There has been a great deal of talk about a lack of home-grown skills available to manufacturing and technology businesses in the UK, and the recent combination of Brexit and the pandemic has apparently done nothing to make that better – in fact it appears that skills are becoming even more in short supply.
Perception? Or reality?
For decades, UK manufacturing and engineering large scale industries have been in evident decline because of competition, lower costs and cheap transport moving much of the mass production overseas.
In the mid-20th century, many towns and cities had dominant businesses employing large numbers in manufacturing, so the familiarity with that industry came through family connections, and “going into engineering” was seen as a perfectly acceptable career route.
However now in the UK, our manufacturing industry is smaller, more focused around specialist, rather than mass manufacturing, and has developed into embracing technology, and that is seen as a major advance (which it is), and the older more manual methods can be abandoned (which they can’t).
So we have an ageing and dwindling workforce who understand better how things work physically and do things with their hands, followed by a younger workforce who have a strong understanding and reliance on technology, but little experience of the hands-on stuff.
“Hands-on” can sound so last-century, so crude, so “dirty”, and the way we educate now, that gap between the physical world and people is getting wider.
Why would anyone actually aspire to go into such a “dirty” industry, when they can work at a computer from their bedroom?
Manufacturing is no longer the oily, dirty, noisy, macho environment it acquired the reputation of, but neither is it sterile, detached and viewed only through computer screens.
The reality is that it’s a compromise.
And there are careers ready to take up.
We have two challenges here: one is to fill the skills gap that we already see, and the other is to bring in new blood and skills to the industry as the ageing workforce leaves.
MAT are taking steps to champion both approaches:
The British Armed Forces is a massive group organisation, in which skilled people are a major output. Whilst it is seen as primarily a defence machine, to make it work, it requires a huge range of skills to meet its needs, and it trains people to provide those skill requirements to a high level. They also train them to work as teams and leaders.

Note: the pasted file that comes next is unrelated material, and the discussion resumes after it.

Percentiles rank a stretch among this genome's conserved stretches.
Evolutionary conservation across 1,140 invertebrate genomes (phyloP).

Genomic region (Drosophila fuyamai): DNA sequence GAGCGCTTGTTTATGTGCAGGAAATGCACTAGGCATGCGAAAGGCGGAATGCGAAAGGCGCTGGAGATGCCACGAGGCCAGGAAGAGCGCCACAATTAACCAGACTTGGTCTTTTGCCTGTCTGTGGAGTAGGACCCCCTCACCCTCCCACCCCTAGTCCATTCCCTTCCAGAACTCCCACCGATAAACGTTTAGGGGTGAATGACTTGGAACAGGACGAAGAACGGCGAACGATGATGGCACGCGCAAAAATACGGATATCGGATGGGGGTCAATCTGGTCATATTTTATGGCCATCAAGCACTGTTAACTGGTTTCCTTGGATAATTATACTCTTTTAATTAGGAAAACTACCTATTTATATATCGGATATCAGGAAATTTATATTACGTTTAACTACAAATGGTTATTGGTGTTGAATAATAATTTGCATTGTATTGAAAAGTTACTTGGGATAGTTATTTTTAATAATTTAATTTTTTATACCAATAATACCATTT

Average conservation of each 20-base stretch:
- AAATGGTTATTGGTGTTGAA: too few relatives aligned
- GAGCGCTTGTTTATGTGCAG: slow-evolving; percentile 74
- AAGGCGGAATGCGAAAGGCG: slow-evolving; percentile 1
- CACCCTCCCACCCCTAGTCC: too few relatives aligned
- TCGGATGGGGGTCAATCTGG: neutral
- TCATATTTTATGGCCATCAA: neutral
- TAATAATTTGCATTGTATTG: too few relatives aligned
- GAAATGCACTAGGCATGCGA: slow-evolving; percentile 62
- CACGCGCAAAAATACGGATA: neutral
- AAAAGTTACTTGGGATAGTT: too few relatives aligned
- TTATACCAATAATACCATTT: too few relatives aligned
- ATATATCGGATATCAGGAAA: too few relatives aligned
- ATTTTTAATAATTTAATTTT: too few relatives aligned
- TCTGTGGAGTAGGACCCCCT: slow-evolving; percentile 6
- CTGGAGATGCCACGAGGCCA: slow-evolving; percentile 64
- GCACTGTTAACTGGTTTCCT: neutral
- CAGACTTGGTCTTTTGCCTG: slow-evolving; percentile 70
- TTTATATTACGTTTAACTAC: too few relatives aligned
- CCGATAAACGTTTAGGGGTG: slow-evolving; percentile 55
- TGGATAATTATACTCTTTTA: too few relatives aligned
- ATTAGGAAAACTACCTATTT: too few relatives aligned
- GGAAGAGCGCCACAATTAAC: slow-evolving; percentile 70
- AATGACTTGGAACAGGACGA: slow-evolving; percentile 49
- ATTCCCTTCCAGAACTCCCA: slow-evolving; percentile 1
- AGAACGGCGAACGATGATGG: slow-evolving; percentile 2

Once service personnel leave the forces, as civilians, they still have those skills, and they want people to use them!
We have pledged to support the armed forces through the Armed Forces Covenant. We know from experience that utilising the skills of ex-service personnel is a major plus, and has immediate benefits from their knowledge, practical and leadership abilities, and their loyalty, to plug a significant part of the skills gap in engineering and manufacturing.
It doesn’t require you to return a salute when you talk to them, either!
In order to build up a developing workforce, interest in engineering and manufacturing needs to be nurtured at schools. Students often only encounter a relatively small contact group of family, friends, teaching staff, retail and leisure, so their awareness of the current realities of industrial, engineering and manufacturing is usually pretty low.
Bringing that connection into schools so that students can find out more about what really happens in a workplace is an essential step. Moreover, giving them a context for the learning that they are currently doing, and demonstrating that what they learn has a real application, rather than it just being about packaged subjects and exams, means they can do far better and gain real enthusiasm and purpose.
Our MD, Peter, has signed up to be an Enterprise Advisor to local schools, to help make these connections a reality, and he hopes this will encourage more students to be more confident that there is a purpose to their education and that they can make their own way to be both independent and a valued member of society.
It can’t be just a pipedream. Let’s make it reality!